Lawyers are good at making valid distinctions. As a lawyer myself, perhaps it is self-serving to say that. But from my perspective, the old saw about law school teaching you to “think like a lawyer” is true − and mostly for the better, rather than for the worse.
To be sure, not every distinction, no matter how far-fetched and attenuated, is equally valid. In an adversarial system like ours, however, it’s largely up to judges to decide which arguments are valid. And if an attempted argument is downright frivolous or made in bad faith, the system has sanctions available for attorneys who cross the line.
Last spring, the Minnesota Supreme Court was faced with the question of whether a criminal conviction remains valid even if the prosecutor lacked a valid law license when the conviction was obtained. The case involved an assistant Hennepin County attorney named Gemma Graham who had failed to do mandatory continuing legal education for twenty years. Even though she had a restricted law license, Ms. Graham prosecuted a first-degree murder case against Alonzo J. Graham (no relation). In a unanimous ruling, the Minnesota Supreme Court said the conviction must stand because the defendant was not able to show any prejudice from the prosecutor’s lack of a valid license.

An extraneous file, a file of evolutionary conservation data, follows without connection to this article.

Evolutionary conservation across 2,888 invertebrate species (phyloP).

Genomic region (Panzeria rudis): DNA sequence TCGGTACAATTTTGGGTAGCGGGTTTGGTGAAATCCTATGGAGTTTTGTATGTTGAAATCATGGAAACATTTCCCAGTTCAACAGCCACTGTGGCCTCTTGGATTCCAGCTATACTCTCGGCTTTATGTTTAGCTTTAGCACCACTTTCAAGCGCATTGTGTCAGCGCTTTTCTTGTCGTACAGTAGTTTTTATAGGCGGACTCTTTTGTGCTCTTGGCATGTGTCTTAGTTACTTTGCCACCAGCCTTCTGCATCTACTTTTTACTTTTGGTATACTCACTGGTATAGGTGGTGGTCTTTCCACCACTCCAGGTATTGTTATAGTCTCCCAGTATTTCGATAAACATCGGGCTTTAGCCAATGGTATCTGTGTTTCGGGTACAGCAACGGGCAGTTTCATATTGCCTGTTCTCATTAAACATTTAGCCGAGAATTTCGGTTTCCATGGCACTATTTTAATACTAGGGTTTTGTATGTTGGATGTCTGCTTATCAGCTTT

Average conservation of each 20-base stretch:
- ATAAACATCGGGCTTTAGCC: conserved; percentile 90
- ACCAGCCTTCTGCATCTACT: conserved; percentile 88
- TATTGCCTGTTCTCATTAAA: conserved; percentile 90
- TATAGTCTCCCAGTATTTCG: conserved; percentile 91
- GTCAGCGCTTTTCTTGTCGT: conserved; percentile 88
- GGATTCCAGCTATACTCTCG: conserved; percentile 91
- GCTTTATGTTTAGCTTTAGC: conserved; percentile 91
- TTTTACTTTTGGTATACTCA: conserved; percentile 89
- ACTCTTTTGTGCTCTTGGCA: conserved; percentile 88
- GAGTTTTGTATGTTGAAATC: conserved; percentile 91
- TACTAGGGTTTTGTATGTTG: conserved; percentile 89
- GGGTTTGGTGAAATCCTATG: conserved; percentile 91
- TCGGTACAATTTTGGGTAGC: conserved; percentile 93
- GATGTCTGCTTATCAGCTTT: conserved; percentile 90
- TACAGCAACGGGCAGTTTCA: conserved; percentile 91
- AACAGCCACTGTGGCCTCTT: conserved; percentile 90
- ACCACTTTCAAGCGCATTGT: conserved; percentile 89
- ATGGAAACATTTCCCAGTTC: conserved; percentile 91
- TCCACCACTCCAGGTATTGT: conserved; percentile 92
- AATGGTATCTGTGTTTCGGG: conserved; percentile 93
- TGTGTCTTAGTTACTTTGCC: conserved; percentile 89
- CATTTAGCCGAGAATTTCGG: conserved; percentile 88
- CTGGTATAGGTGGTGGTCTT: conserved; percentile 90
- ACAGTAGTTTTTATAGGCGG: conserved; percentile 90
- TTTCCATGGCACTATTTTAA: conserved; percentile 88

The prosecutor who didn’t meet the CLE requirements will face two types of sanctions. The Minnesota Supreme Court placed her on probation for two years, and she also received unspecified internal discipline within the Hennepin County Attorney’s Office.
On every level, this is the right outcome. Respect for rules is important, and if CLE requirements are mandatory for a law license, that should mean something. But it doesn’t follow that an otherwise valid conviction should be thrown out, just because the prosecutor was not in compliance.